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The Pentagon is counting on a remote outpost in eastern Afghanistan to help lead the way out of America’s longest war.

Defense Secretary Chuck Hagel took a 30-minute helicopter ride from Kabul on Sunday to visit a base that he says will provide the blueprint for an orderly U.S. exit from Afghanistan.

Forward Operating Base Gamberi, not far from Jalalabad in Laghman province, is home to the Train, Advise, Assist Command for the country’s eastern region. Its mission: to make Afghan forces fully capable of providing security as the U.S. withdraws. About 800 U.S. troops work at the base with Polish counterparts in training Afghan forces.

“What you all do in this area has really developed into a model for how we’ll continue to do this,” Hagel told about 100 U.S. troops and a small contingent of Polish soldiers who gathered to hear the departing Pentagon chief who’s on a farewell tour. President Barack Obama has said he will nominate Ashton Carter, a former deputy secretary, to replace Hagel, whose relations with White House aides have been strained.

With the official U.S. combat mission in Afghanistan set to end this month, a dwindling number of American troops will focus on training the Afghans over the next two years and conducting counterterrorism operations.

Hagel said the training will allow for an orderly U.S. exit, which Obama wants to see completed by the end of his term, in January 2017, when only about 1,000 American troops would remain.

Military analysts such as Anthony Cordesman of the Center for Strategic and International Studies in Washington have criticized the plan, questioning whether the Afghan military — plagued by corruption and dependent on U.S. intelligence, aviation and logistical support — will be able to stand on its own in two years. They say it’s ill-advised to share a time line for the American departure with Taliban insurgents.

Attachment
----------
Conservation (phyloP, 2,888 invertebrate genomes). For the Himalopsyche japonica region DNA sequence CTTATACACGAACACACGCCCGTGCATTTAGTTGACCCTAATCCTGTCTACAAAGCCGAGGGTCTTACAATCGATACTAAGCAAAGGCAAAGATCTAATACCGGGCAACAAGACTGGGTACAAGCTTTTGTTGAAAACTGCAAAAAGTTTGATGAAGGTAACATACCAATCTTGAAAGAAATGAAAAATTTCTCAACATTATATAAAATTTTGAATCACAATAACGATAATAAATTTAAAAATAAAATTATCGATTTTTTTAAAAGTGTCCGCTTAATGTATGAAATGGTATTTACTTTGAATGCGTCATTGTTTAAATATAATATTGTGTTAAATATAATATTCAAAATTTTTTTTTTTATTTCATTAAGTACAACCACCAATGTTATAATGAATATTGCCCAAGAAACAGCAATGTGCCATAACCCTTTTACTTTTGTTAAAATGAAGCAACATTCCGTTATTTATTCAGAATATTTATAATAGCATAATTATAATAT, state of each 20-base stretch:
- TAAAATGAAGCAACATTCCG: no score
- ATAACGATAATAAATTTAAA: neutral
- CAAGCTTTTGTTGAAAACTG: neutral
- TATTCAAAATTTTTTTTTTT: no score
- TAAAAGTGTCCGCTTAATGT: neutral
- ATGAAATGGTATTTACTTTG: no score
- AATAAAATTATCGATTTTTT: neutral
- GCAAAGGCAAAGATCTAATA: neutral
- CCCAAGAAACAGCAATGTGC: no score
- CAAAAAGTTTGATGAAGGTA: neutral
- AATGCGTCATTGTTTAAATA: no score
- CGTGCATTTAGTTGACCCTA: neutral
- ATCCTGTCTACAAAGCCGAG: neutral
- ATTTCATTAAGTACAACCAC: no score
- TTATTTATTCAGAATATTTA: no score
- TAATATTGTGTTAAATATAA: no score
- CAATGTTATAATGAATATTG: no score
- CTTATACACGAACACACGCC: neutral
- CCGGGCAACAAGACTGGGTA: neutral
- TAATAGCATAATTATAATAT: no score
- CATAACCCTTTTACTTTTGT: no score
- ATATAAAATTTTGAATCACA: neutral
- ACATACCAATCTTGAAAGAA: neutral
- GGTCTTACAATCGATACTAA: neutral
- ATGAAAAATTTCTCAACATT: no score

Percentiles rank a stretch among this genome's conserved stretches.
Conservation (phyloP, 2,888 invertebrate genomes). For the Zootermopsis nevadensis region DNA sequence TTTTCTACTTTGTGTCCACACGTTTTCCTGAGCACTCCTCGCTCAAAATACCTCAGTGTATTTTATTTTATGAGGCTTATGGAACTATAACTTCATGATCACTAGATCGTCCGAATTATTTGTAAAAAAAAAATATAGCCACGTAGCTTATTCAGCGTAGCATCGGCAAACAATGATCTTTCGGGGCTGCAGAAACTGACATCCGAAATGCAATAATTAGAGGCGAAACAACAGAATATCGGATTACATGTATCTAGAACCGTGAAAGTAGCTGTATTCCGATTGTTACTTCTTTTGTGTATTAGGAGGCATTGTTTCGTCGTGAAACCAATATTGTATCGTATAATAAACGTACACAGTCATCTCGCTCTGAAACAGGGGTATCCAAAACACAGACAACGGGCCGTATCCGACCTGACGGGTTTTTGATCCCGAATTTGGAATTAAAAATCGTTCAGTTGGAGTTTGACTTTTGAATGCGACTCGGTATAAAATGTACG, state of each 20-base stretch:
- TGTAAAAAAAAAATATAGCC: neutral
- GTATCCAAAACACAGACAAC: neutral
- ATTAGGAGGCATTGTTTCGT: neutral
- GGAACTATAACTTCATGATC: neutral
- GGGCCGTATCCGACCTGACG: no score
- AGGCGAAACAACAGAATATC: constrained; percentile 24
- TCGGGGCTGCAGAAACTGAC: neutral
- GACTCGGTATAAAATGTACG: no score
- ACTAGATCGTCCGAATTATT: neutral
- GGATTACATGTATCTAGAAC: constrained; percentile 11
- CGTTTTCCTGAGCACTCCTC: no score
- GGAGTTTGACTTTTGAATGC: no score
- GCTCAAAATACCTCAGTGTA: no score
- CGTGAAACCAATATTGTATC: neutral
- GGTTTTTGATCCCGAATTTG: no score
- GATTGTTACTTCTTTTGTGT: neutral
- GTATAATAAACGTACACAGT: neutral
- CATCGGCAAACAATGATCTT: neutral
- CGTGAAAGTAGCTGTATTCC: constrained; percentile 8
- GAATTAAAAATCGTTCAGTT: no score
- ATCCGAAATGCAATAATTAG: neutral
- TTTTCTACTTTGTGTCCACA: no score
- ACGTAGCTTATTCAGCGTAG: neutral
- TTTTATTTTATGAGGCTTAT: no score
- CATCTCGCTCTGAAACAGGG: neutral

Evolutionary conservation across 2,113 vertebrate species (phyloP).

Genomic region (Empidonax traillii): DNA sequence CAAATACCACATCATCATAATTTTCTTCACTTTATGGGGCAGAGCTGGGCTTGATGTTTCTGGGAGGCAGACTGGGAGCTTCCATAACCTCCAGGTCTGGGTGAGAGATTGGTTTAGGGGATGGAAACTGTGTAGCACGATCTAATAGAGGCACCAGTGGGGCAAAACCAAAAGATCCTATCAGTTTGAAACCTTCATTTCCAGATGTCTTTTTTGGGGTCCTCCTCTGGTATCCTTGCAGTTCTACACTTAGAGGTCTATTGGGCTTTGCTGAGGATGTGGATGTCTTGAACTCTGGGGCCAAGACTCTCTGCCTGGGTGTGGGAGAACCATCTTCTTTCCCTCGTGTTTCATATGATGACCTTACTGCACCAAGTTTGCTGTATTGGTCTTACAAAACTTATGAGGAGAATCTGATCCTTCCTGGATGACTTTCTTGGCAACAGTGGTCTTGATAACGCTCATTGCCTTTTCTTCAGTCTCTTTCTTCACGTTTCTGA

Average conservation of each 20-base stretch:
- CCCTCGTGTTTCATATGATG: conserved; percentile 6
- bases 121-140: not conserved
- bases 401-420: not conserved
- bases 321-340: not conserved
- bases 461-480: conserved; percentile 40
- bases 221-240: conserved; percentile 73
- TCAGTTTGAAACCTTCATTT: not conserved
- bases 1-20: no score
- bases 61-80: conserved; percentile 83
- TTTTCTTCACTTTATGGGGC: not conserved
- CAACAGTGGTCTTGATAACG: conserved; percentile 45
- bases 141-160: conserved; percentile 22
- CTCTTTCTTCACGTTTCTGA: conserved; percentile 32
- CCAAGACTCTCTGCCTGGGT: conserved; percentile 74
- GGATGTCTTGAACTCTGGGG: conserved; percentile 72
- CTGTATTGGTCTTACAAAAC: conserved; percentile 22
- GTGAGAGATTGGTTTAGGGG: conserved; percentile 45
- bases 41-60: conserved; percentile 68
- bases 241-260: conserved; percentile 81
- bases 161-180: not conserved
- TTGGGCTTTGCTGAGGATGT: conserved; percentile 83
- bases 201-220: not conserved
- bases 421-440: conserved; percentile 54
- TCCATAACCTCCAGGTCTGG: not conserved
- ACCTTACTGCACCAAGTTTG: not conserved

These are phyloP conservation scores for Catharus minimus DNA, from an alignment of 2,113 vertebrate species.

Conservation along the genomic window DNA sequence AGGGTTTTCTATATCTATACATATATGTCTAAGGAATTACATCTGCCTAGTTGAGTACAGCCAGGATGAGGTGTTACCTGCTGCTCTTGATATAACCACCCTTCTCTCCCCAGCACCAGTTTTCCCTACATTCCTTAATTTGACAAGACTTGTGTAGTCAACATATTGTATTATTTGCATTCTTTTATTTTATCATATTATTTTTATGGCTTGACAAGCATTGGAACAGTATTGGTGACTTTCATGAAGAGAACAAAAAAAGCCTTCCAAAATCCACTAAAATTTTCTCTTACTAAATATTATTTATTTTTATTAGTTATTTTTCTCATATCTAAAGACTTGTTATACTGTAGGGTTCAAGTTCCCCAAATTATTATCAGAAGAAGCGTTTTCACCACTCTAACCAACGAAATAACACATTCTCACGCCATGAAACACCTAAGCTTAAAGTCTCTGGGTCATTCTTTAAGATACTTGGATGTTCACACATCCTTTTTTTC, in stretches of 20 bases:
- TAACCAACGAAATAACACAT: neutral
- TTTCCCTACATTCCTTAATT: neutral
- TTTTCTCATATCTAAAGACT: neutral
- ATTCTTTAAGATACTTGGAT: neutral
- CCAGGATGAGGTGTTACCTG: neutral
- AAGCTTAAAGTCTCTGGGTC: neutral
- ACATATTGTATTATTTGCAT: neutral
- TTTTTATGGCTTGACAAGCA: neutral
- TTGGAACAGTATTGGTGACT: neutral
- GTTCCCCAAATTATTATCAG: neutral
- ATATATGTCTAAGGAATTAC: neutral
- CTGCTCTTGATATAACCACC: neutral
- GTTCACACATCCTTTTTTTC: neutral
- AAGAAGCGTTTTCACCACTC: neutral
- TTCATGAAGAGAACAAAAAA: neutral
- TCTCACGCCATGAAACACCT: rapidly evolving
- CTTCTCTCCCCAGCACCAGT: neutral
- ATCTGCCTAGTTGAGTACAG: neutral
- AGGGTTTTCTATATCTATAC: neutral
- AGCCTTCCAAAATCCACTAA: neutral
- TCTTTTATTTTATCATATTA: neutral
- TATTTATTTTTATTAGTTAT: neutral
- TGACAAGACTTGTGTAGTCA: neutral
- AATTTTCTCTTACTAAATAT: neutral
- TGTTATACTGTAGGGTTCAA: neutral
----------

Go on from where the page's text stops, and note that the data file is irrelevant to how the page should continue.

In the first sign that the plan may need revision, Hagel said in Kabul over the weekend that the U.S. will keep as many as 10,800 troops — 1,000 more than planned — for several months into the new year because of delays in elections and security agreements that left NATO allies unable to provide all their pledged troops on time.

Obama also has authorized a continuation of some offensive air and ground operations to support Afghan forces, which Hagel referred to as “limited combat enabler support.”

NATO has pledged to provide 12,900 troops in 2015, including the 9,800 the U.S. had committed, said Gen.l John Campbell, commander of U.S. and allied forces in Afghanistan, who briefed reporters in Kabul on Saturday.

The U.S. and allies have five bases to train Afghan forces. In addition to the one Hagel visited, there are training bases in Kandahar, Herat, Mazer-e-Sharif and Kabul.

Under the U.S. drawdown, only the Kabul base will still be operating by the end of next year. The consolidation is required because the U.S. will have only 5,500 troops in Afghanistan by the end of 2015, Campbell said.

Hagel said the consolidation is appropriate because a training mission is temporary.

“We’ll be working ourselves out of a job,” Hagel told reporters Sunday after meeting with troops. “That was the whole point of this.”

Peter Mansoor, a retired Army colonel who served as executive officer to Army Gen. David Petraeus in Iraq in 2007 and 2008, said in an earlier interview that Obama’s withdrawal timetable in Afghanistan risks repeating the mistake that Mansour said was made in Iraq, when the U.S. pulled out all its troops in 2011 after failing to reach a new security deal with former Iraqi Prime Minister Nouri al-Maliki.

“Any dispassionate observer would recognize the Afghan government is going to need help beyond 2016,” Mansoor said. “This is one of the lessons we should have learned in Iraq in 2011.”

Hagel on Sunday rejected that comparison as misguided.

“We left Iraq under totally different circumstances than we’re transitioning out of Afghanistan over the next two years,” he told reporters. “I see it as a fundamentally different set of dynamics here.”

While the Iraqi government in 2011 refused to sign a security deal that would have allowed for a longer transition, Hagel said Afghan officials agreed to extend the U.S. military presence until 2016 and are fully supportive of the training plan for its forces.

“They helped write the plan,” Hagel said. “They understand it better than anybody.”

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